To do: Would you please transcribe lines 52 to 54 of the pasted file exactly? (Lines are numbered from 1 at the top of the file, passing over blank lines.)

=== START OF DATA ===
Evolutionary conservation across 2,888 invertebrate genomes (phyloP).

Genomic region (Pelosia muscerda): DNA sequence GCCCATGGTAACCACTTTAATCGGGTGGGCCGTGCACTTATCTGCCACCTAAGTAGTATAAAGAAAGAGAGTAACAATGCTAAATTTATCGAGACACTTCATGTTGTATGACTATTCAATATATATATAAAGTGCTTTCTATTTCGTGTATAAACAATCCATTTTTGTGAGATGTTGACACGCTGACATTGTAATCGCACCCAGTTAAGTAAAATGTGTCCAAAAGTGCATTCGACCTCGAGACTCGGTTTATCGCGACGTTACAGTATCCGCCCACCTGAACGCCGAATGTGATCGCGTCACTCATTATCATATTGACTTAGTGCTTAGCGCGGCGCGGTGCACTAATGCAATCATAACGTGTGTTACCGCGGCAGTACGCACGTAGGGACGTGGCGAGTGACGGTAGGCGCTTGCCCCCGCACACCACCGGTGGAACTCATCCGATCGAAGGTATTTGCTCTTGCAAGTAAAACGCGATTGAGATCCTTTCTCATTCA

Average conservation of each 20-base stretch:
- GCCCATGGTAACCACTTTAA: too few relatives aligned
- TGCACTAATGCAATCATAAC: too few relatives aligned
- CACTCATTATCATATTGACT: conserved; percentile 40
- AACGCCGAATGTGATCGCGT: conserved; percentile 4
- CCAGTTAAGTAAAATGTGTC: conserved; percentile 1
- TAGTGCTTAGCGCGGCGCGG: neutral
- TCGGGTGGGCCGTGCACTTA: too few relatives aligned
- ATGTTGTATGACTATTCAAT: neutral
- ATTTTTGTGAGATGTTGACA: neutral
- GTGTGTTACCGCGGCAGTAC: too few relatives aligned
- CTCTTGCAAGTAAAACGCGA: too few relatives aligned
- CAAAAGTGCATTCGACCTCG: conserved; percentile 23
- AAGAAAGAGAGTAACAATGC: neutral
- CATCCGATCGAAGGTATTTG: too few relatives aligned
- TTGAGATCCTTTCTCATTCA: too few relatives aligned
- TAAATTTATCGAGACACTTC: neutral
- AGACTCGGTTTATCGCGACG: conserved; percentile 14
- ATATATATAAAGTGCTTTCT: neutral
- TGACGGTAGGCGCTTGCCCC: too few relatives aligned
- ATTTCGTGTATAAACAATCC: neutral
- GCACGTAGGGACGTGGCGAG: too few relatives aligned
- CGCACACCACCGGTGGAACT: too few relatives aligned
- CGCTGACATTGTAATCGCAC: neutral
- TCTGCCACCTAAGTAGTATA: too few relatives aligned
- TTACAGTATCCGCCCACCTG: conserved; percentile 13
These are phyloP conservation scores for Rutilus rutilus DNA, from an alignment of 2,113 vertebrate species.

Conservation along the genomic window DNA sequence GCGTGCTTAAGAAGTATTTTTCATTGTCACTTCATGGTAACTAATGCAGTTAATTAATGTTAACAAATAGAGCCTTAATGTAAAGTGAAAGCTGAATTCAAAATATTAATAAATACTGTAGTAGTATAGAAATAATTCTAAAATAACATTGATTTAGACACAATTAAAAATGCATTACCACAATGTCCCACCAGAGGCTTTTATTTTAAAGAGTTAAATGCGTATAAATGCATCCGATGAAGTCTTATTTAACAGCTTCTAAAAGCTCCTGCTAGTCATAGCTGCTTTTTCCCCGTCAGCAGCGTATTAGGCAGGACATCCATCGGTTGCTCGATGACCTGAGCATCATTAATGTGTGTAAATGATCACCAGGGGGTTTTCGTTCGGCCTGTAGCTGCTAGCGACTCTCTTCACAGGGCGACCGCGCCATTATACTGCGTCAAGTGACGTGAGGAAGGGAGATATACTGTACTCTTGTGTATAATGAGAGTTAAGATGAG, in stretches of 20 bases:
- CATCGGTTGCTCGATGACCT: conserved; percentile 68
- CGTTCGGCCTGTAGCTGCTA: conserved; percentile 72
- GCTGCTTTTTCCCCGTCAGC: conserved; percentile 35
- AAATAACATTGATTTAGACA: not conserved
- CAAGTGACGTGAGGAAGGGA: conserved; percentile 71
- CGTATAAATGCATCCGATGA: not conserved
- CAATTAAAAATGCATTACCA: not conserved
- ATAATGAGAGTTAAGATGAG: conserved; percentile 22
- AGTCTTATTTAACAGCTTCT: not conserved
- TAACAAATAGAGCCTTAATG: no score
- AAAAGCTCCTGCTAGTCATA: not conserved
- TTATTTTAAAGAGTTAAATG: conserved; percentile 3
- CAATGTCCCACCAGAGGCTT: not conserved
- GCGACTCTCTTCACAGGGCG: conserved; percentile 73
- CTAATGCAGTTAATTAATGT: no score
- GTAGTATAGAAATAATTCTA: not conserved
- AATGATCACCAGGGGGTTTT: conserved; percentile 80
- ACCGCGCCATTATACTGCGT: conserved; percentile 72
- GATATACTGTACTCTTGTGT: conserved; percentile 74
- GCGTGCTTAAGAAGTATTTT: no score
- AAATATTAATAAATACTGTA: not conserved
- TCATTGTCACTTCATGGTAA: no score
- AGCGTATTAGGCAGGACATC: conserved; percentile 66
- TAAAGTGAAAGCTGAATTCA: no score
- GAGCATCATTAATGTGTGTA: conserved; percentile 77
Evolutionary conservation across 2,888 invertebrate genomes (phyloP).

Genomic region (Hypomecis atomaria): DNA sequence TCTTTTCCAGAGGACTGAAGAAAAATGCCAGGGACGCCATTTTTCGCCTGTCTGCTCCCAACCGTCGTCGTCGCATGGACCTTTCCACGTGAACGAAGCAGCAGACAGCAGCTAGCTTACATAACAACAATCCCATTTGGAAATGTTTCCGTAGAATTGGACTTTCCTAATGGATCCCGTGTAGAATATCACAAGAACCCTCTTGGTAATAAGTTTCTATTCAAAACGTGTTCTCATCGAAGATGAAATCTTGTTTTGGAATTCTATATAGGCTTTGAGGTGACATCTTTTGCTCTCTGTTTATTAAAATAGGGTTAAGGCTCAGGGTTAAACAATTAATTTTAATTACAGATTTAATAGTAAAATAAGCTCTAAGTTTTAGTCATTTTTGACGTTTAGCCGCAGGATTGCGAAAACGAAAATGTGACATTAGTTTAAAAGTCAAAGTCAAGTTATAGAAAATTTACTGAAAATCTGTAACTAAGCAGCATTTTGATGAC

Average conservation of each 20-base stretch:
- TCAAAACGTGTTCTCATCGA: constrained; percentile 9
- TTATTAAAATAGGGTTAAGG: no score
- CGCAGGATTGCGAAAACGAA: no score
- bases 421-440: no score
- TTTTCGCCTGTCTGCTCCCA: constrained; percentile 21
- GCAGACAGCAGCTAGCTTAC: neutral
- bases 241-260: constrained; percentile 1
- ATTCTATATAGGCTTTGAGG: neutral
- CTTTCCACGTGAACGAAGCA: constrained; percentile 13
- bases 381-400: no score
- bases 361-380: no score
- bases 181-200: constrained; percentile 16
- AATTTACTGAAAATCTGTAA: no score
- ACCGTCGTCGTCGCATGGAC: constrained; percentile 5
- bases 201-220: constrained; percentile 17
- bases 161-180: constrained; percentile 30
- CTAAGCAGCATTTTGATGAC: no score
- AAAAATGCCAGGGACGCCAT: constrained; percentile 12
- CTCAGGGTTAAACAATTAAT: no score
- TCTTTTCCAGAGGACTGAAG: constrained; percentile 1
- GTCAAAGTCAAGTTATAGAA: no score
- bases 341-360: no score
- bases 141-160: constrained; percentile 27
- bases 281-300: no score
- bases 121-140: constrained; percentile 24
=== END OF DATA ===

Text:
- TCATTGTCACTTCATGGTAA: no score
- AGCGTATTAGGCAGGACATC: conserved; percentile 66
- TAAAGTGAAAGCTGAATTCA: no score